wallet tutorial

All right!  Another post within the month!!  Whatever...  So, my friend had her birthday party the other night, and I decided to make her a wallet as a gift out of some cute comic strip fabric that I snagged from my mom...according to her, a friend gave it to her when my older brother was born - wow, that stuff is old.  Well sort of.  Anyway, this would be a great project for a tiny amount of some cool fabric, or just fabric that couldn't possibly be much else  (comic strip canvas shorts, anyone?)  and the outside is also plain enough that you could easily do some cool stuff with stencils, applique, embroidery - the possibilities are endless!!!  So, yeah... I can't wait to try some other things with it myself.

Features of this fabulous wallet include: 
  1. customizable exterior
  2. top zipper
  3. two inner patch pockets, sized appropriately for a checkbook or cash
  4. an inner zippered pocket for change or other things
  5. six credit card-sized pockets
  6. very roomy main compartment
You could also add an exterior zippered pocket on the back, but I didn't in this case

  • roughly two square feet of fabric - canvas or wool or some other bottom weight fabric is best
  • one square foot or so lining - cotton shirting is easier to work with than regular lining fabric
  • two eight or nine inch zippers
I am using  recycled zippers, since I tear apart enough old clothes to have zippers for a lifetime - not really actually, they hardly ever match, but I use them when I can, or just don't have new ones sitting around, like now...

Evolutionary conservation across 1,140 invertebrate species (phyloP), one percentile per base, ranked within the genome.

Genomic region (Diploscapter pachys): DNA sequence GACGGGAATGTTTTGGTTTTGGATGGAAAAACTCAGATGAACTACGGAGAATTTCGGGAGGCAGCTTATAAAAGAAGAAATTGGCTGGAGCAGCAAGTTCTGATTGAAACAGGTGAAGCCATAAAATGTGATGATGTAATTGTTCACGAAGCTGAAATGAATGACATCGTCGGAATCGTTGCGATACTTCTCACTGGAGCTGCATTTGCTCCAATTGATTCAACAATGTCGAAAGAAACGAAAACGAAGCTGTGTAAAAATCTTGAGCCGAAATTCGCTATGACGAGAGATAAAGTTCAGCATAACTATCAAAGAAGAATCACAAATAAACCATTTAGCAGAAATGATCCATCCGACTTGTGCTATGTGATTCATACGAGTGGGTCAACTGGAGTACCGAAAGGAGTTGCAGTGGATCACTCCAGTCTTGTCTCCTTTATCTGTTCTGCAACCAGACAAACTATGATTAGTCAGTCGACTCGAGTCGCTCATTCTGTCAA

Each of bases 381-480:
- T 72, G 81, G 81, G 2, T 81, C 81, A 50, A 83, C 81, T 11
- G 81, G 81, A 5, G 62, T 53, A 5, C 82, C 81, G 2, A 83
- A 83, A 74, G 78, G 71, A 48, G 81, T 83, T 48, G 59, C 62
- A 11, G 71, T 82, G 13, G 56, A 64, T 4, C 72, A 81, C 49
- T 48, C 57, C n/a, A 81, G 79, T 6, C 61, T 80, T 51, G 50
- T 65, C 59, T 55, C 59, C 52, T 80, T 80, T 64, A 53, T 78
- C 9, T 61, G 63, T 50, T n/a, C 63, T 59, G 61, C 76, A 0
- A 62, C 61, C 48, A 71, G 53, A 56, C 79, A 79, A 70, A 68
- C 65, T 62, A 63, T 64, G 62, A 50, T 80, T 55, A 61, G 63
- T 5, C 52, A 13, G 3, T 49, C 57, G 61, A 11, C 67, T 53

All of the pieces are just rectangles, so it's pretty easy to cut everything out:

  • Outside: large rectangle (upper right corner) - 11"x6", x2 fabric, x2 lining
  • Inside pockets: smaller rectangle (upper left corner) - 9"x5", x2 fabric, x2 lining
  • Card pockets: smallest rectangle (above zippers) - 9"x3", x3 fabric
  • 2" square (not shown) - x1 fabric
  • a length of 1 1/4" fabric for double-folded tape, maybe about 12-14" or so
Sew the 2" square to the bottom end of zipper (the one intended for the top) double-folded like a piece of binding:

Press top of card pocket pieces under 1/2" and sew.

Pin one to one of the fabric pocket pieces (smaller rectangle) roughly halfway down.  Using a card as a guide, pin where the bottom should be stitched.  Sew straight across.

Sew the other two so that they are evenly spaced down the front, and the uppermost one's bottom edge lines up with the edge of the large piece:

Sew from top card pocket down to bottom edge right in the center (backstitch top):